Girl attacked twice in 10 minutes by "hijab scissor" assailant

Girl attacked twice in 10 minutes by

Girl attacked twice in 10 minutes by "hijab scissor" assailant

She added that the incident was not being investigated as a hate crime at the moment, but it will be considered by investigators. "I felt confused, scared, terrified", Noman, who is in Grade 6, told reporters at her school Friday. "I feel like this should stop".

Speaking at a press conference Friday, the victim, 11-year-old Khawlah Noman, says the man smiled at her when he cut her hijab.

Police are asking for the public's help to identify the attacker described as Asian, of medium build, with a thin moustache and black prescription glasses.

At the time of the attack, he was wearing a black, hooded sweatshirt, black trousers, brown gloves, and had prescription glasses with black frames on his face, police said.

When she turned around, the assailant was smiling at her.

She looked at him and screamed. The school is at 35 Dunmurray Ave in Scarborough northwest of Birchmount Ave and Sheppard Ave.

The little boy was scared, anxious his sister would be hurt. "I can't imagine how afraid she must have been", he said.

The incident was deeply upsetting for the children, and for their mother, Samia Samad. "It's just not Canada".

"I'm frustrated and I'm angry but I do believe in peace in Canada", Samad said.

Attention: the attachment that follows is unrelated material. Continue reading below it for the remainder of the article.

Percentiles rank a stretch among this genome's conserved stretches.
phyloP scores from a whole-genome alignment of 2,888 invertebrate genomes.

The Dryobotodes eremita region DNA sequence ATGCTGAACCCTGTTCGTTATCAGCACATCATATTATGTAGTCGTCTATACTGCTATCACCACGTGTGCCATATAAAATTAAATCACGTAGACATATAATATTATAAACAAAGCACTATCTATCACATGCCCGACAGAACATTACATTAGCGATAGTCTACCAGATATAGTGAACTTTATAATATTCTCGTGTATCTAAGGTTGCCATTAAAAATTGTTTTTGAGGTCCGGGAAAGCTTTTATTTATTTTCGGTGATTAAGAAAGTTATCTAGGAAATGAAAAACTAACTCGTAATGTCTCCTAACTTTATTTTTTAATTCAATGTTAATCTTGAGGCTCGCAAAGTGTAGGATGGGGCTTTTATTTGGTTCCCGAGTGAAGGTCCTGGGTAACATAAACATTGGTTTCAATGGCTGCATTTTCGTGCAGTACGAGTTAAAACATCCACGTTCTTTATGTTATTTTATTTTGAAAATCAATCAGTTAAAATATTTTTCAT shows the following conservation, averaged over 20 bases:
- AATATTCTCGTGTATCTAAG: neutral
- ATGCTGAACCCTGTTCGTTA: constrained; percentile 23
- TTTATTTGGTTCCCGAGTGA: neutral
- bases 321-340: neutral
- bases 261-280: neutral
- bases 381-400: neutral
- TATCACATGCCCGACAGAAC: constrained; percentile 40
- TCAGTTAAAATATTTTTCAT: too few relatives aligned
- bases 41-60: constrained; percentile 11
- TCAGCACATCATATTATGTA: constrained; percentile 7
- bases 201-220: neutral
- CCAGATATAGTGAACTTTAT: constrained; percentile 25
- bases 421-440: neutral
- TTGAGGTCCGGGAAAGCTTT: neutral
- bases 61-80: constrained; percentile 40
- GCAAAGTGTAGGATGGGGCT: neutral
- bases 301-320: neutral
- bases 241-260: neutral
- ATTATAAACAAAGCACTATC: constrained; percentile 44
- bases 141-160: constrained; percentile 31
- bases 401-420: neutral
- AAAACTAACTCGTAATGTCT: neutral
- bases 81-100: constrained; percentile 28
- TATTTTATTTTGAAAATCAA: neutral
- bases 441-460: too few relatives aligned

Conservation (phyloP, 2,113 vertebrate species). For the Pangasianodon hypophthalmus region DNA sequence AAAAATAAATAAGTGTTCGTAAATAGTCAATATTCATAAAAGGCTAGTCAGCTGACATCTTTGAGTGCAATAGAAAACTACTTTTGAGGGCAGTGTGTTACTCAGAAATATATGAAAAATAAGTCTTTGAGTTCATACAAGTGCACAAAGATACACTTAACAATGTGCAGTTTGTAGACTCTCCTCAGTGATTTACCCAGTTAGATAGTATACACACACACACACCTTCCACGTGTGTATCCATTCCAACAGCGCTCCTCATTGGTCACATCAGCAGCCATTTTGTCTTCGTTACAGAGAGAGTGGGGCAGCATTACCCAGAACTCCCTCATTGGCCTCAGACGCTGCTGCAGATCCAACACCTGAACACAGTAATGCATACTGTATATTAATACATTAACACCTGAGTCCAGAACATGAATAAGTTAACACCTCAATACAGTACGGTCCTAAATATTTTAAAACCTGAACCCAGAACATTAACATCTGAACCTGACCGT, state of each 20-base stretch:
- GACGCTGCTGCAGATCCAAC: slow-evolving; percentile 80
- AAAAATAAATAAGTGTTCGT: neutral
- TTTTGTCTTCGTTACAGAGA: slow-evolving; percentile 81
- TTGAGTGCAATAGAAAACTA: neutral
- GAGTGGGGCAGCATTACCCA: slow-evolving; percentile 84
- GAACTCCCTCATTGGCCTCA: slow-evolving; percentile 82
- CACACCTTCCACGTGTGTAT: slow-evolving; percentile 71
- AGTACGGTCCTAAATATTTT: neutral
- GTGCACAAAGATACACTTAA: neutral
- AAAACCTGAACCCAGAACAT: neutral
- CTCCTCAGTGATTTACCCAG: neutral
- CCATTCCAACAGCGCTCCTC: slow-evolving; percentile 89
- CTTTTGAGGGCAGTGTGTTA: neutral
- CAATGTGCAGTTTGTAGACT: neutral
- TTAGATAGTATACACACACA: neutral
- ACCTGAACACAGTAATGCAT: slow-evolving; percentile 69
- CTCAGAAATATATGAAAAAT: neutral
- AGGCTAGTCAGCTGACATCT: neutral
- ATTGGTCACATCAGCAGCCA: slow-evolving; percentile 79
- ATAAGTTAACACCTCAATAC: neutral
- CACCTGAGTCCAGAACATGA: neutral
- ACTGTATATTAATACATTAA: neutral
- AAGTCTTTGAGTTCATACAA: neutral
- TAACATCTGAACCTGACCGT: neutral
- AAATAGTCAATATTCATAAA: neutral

"I feel this is awful and I do not like it".

Mueller investigates to what degree justice was obstructed
In the clip, Trump responds to a question from a reporter by saying there can be no bipartisan immigration deal absent funding for his long-promised wall along the USA border with Mexico.

Khawlah Noman, 11, speaks to reporters at Pauline Johnson Junior Public School, after she told police that a man cut her hijab with scissors in Toronto, Ontario, Canada on January 12.

Premier Kathleen Wynne was outraged. He further said that they were scared at that moment. "And everyone has the right to feel safe and respected no matter what they are wearing or where they go".

"No child should ever be afraid walking to school in Toronto because of what they are wearing or for any other reason", he said in a statement. "For something to happen to one of our kids here, it's all the more piercing in the heart". Afterwards she and her brother joined a group of other students also walking to school, for safety, before being separated from the group and each other at an intersection.

"We want to make sure they know we're aware of what's happening, and we're available to talk", TDSB trustee Manna Wong said. This attack took place in Toronto, Canada.

Since 2013, hate crime has been on the rise in Canada.

Sidhu called the girl's actions "brave and smart". "But legislative changes are very important".

In cases that are reported, definitively proving that a certain crime was motivated by hate can be very hard, according to criminal lawyer Alvin Shidlowski.

Khawlah's light blue hijab is now with police as evidence.

But a short time later, the man approached her from behind again and started cutting her hijab once more, she said.

Toronto District School Board spokesman Ryan Bird says staff contacted police and the girl's parents shortly after she arrived at school.

Related news